Meal Plan for Basketball

Basketball is a game where players have to be very fit and ideally lean to optimise their power to weight ratio. Amateur teams will practice a couple of times per week and players will also partake in weight training and cardiovascular exercise at the gym three or four times per week. Basketball is popular with all ages, so portion sizes will need to be adjusted accordingly and baring in mind your lifestyle.

To maximise performance, players need a good energy intake to ensure they have sustenance for long lengths of time. If you're intending to take basketball more seriously, then you'll need to have a well structured nutrition programme not only to provide energy for a training session, but also to provide fuel for recuperation for the next day's exercise and forthcoming basketball matches.

The meal plan below is an example for a typical basketball training day:

25g whey protein in water
Large bowl of oatmeal + skim milk + dried fruit or bowl high fibre breakfast cereal + skim milk
2 slices granary bread + natural peanut butter
250ml fresh fruit juice
Mid-morning snack
2-3 small crispbreads with low fat soft cheese
80g chicken / turkey breast
100g mixed nuts & seeds
50g dried fruit
Sandwiches made with 4-6 slices of granary bread + olive oil based spread with 100-150g lean ham/chicken or large mackerel fillet or salmon
Large mixed salad
Low fat, low sugar yoghurt
2-3 small crispbreads with low fat soft cheese
80g chicken / turkey breast
100g mixed nuts & seeds
Item of fruit
1-2 slices granary bread + natural peanut butter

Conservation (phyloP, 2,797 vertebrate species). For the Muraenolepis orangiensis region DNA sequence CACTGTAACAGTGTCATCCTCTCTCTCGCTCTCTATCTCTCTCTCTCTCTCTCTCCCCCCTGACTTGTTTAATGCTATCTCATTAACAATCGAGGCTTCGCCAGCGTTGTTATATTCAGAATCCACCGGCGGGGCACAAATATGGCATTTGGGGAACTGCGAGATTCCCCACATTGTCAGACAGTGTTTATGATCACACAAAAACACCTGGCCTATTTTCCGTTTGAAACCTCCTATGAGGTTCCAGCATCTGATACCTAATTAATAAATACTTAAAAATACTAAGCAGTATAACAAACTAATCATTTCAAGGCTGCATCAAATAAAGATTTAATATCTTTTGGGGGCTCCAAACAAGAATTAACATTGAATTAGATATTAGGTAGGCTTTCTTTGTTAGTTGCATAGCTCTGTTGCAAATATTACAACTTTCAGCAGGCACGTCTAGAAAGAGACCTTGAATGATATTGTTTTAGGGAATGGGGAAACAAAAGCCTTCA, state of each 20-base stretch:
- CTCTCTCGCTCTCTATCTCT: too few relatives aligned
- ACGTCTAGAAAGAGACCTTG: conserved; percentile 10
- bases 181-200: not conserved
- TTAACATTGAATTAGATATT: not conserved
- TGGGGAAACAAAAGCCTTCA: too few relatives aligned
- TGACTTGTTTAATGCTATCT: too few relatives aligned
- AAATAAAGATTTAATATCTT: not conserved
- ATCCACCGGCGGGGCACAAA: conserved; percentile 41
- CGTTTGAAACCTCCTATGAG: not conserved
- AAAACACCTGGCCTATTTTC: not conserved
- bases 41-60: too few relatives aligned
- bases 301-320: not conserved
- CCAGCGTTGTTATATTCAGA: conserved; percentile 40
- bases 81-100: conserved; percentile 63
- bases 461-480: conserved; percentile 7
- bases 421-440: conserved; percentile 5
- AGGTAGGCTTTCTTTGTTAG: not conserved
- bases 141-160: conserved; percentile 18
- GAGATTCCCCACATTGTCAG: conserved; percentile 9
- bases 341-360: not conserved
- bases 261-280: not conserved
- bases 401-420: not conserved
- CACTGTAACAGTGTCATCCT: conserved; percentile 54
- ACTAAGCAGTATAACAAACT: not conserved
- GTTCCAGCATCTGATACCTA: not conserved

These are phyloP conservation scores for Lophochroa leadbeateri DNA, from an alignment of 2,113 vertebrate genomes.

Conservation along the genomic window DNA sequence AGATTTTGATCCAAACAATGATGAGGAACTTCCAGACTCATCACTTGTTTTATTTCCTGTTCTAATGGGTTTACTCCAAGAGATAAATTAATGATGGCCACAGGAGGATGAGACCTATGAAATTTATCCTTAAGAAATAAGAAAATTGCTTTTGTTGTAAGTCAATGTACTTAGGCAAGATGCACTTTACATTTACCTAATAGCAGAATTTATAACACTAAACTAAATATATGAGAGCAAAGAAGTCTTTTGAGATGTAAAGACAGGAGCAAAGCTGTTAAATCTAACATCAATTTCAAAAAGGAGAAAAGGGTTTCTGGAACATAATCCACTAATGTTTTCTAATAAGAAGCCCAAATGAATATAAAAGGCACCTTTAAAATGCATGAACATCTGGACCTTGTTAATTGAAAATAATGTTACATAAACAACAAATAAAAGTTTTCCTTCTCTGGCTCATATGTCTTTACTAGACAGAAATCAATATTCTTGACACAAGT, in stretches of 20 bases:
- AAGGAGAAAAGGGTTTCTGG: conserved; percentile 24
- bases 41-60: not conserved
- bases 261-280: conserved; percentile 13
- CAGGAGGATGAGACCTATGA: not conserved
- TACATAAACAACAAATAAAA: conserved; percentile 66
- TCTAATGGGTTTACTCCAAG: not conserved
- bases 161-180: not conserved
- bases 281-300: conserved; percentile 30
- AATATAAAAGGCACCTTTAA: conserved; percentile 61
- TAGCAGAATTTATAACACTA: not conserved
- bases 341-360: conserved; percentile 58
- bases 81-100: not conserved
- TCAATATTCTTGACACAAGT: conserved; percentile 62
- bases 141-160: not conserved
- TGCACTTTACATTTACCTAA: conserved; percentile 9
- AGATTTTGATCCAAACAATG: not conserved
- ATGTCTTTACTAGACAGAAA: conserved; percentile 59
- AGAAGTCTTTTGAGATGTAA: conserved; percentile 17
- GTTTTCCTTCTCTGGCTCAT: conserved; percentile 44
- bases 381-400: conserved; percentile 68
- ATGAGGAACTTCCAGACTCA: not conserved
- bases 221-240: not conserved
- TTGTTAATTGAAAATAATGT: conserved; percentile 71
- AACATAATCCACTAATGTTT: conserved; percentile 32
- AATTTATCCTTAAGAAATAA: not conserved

During training
Sip water or isotonic drink throughout
Immediately post training
30g whey protein powder + 25g dextrose in water
Evening meal (45 mins later)
Lean fillet steak or chicken breast or fish + herbs to taste
Boiled new potatoes or basmati rice or dry roasted sweet potatoes
Loads of vegetables
Low fat, no added sugar yoghurt
1 hour pre-bed
Shake: 50g oats + 30g whey protein powder + 200ml skim milk

The above plan provides sufficient levels of all nutrients and sustained slow released low glycaemic carbohydrates to help provide energy for long and intense training sessions. Breakfast cereals, granary bread, crispbreads, new potatoes, rice and sweet potatoes will provide slow released energy throughout the day.

The plan is merely a general guide, and portion sizes will need to be adapted to suit your daily routine. Eat a range of different meats/fish, complex carbohydrates, fruit and vegetables every day, and drink plenty of water.

Plans for people with illness or medical conditions in no way should override advice provided specifically for you by your doctor, clinical dietitian or other clinician. We advise that you seek the advice of a suitably qualified physician before commencing any exercise regime, following any dietary or nutritional regimen or beginning the use of any dietary supplements, legal or otherwise. The information provided on the Website is intended as information only and does not constitute advice. Therefore, it must not be relied on to assist in making or refraining from making a decision, or to assist in deciding on a course of action.